Allium cepa var. agrogarum L. seedlings grown in nutrient solution were subjected to increasing concentrations of Cd2+ (0, 1, 10, 100 μM). Variation in tolerance to cadmium toxicity was studied based on chromosome aberrations, nucleoli structure and reconstruction of root tip cells, Cd accumulation and mineral metabolism, lipid peroxidation, and changes in the antioxidative defense system (SOD, CAT, POD) in leaves and roots of the seedlings. Cd induced chromosome aberrations including C-mitoses, chromosome bridges, chromosome fragments and chromosome stickiness. Cd induced the production of some particles of argyrophilic proteins scattered in the nuclei and even extruded from the nucleoli into the cytoplasm after a high Cd concentration or prolonged Cd stress, and nucleolar reconstruction was inhibited. In Cd2+-treated Allium cepa var. agrogarum plants the metal was largely restricted to the roots; very little of it was transported to aerial parts. Adding Cd2+ to the nutrient solution affected mineral metabolism. For example, at 100 μM Cd it reduced the levels of Mn, Cu and Zn in roots, bulbs and leaves. Malondialdehyde content in roots and leaves increased with treatment time and increased concentration of Cd. Antioxidant enzymes appear to play a key role in resistance to Cd under stress conditions.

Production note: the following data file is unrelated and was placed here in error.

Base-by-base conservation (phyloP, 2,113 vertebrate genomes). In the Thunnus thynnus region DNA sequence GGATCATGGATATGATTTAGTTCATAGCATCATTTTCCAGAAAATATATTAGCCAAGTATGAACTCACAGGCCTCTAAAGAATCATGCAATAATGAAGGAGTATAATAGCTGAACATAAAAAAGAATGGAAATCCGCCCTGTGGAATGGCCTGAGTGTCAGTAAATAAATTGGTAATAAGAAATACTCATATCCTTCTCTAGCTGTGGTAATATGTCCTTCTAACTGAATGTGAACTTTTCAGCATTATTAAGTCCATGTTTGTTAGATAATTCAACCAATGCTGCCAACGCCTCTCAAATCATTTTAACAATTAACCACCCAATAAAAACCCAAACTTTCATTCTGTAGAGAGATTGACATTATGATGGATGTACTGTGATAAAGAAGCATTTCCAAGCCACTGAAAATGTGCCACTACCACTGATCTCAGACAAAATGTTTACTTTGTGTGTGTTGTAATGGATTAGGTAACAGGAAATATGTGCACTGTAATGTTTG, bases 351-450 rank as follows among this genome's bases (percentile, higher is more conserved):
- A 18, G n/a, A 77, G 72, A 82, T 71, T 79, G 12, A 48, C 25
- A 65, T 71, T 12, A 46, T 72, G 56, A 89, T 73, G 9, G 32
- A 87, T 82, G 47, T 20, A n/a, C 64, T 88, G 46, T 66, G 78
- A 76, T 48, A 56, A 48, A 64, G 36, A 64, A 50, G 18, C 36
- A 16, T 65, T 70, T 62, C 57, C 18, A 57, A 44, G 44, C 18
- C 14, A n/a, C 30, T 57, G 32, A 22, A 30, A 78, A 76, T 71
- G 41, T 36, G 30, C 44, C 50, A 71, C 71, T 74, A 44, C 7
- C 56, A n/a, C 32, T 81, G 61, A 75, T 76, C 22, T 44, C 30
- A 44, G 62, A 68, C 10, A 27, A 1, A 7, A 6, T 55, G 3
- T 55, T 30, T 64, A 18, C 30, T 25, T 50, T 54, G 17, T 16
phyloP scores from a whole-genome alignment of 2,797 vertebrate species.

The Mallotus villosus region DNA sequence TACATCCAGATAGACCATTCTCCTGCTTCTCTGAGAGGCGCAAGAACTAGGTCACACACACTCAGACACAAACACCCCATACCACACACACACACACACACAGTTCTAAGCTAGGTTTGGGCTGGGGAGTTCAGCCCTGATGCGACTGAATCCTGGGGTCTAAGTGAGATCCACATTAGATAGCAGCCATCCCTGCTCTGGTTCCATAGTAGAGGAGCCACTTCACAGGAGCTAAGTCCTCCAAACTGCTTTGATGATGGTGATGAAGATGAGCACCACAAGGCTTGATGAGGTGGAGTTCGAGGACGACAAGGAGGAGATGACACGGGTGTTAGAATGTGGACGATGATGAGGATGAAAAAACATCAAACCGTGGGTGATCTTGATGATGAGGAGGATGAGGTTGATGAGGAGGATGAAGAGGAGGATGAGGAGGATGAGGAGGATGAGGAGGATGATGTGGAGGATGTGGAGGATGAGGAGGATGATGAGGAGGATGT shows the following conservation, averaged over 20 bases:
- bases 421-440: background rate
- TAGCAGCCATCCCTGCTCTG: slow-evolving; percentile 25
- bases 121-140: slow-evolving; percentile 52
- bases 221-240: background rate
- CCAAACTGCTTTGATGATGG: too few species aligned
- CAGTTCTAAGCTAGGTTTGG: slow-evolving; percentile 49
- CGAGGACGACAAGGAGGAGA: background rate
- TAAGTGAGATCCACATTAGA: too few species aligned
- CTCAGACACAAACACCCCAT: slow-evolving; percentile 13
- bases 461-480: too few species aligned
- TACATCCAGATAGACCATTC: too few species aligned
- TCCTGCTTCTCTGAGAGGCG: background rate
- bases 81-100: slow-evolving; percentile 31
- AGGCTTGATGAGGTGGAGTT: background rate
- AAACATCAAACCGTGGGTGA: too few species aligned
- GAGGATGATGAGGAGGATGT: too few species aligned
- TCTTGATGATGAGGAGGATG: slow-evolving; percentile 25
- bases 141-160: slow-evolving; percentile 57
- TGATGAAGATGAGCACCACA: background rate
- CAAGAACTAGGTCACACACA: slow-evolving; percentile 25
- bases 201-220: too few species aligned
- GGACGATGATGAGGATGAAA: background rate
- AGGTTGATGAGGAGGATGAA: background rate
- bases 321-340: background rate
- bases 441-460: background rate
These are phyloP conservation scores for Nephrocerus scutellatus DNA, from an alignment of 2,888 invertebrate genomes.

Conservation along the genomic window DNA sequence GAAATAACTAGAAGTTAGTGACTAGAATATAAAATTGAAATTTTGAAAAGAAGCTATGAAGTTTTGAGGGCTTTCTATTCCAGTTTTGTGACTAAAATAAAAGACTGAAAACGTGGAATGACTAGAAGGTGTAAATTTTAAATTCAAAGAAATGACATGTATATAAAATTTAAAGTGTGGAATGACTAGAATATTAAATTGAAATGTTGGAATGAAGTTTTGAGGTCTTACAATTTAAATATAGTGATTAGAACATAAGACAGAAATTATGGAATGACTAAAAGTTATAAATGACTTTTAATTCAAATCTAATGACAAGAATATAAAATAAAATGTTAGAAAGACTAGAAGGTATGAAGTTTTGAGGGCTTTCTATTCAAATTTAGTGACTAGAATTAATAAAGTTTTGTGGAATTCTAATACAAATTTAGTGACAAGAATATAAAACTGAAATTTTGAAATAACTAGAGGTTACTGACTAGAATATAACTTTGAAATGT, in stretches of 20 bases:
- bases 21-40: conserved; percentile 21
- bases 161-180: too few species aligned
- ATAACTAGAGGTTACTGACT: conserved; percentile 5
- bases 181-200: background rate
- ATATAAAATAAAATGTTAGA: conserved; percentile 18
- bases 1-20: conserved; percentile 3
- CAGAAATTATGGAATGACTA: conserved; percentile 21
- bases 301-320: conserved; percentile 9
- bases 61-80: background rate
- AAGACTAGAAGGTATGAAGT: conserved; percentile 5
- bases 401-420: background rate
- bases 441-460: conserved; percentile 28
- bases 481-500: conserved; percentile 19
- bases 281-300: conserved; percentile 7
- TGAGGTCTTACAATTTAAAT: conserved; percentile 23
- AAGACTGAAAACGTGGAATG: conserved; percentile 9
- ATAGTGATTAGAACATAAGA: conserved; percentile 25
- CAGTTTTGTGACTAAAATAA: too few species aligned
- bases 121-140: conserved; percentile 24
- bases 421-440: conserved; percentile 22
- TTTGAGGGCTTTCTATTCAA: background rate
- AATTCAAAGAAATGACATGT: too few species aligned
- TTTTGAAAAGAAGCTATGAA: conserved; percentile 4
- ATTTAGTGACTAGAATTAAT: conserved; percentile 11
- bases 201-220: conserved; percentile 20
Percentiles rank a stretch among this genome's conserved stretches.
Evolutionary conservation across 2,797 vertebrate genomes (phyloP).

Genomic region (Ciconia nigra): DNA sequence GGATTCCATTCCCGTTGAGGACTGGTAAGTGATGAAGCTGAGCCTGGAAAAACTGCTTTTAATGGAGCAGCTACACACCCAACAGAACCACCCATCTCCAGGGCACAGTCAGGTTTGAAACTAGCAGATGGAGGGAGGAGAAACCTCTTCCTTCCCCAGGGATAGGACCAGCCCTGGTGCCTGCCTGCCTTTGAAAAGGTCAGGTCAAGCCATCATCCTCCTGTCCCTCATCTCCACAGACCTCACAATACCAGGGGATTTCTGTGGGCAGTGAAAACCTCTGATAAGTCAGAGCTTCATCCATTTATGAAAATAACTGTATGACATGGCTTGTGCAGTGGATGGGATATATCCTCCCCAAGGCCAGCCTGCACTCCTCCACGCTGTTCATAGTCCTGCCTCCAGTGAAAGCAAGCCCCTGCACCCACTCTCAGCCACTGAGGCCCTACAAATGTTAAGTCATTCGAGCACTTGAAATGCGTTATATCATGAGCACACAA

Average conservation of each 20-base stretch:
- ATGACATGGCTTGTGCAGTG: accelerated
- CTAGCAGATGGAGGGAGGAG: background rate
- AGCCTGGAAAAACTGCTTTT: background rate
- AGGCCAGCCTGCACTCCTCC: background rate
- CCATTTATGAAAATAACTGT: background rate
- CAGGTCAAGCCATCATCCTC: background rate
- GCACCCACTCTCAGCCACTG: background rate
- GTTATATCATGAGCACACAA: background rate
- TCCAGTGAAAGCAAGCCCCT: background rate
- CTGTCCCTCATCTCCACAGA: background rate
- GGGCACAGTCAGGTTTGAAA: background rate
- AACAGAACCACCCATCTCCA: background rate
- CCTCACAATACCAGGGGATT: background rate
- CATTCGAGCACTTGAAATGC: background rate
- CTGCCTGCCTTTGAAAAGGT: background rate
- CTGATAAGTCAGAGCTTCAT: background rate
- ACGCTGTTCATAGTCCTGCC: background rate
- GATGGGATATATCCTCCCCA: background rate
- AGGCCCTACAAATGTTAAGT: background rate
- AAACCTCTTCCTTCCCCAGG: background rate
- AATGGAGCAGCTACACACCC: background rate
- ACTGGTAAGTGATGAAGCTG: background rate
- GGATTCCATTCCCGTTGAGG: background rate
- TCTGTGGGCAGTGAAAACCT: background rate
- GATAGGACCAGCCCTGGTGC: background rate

We explored the use of the medicinally important plant Centella asiatica for expression of hemagglutinin-neuraminidase (HN) protein of Newcastle disease virus (NDV) strain AF2240. HN protein is the principal target for subunit vaccine development against NDV. The full-length HN gene was cloned into a plant expression construct driven by the CaMV 35S promoter and C-terminal fusion of green fluorescence protein (GFP) as reporter system. The recombinant expression construct was transformed via particle bombardment into C. asiatica callus. Transformants were screened using GFP and selected on MS medium supplemented with 15 mg/l hygromycin. The ~1.8 kb HN mRNA transcript was detected on the putative transformants using RT-PCR. The presence of HN protein expression was further confirmed through dot blot analysis using anti-NDV chicken serum. Here we report, for the first time, the use of a novel medicinal plant as a new platform for HN protein expression.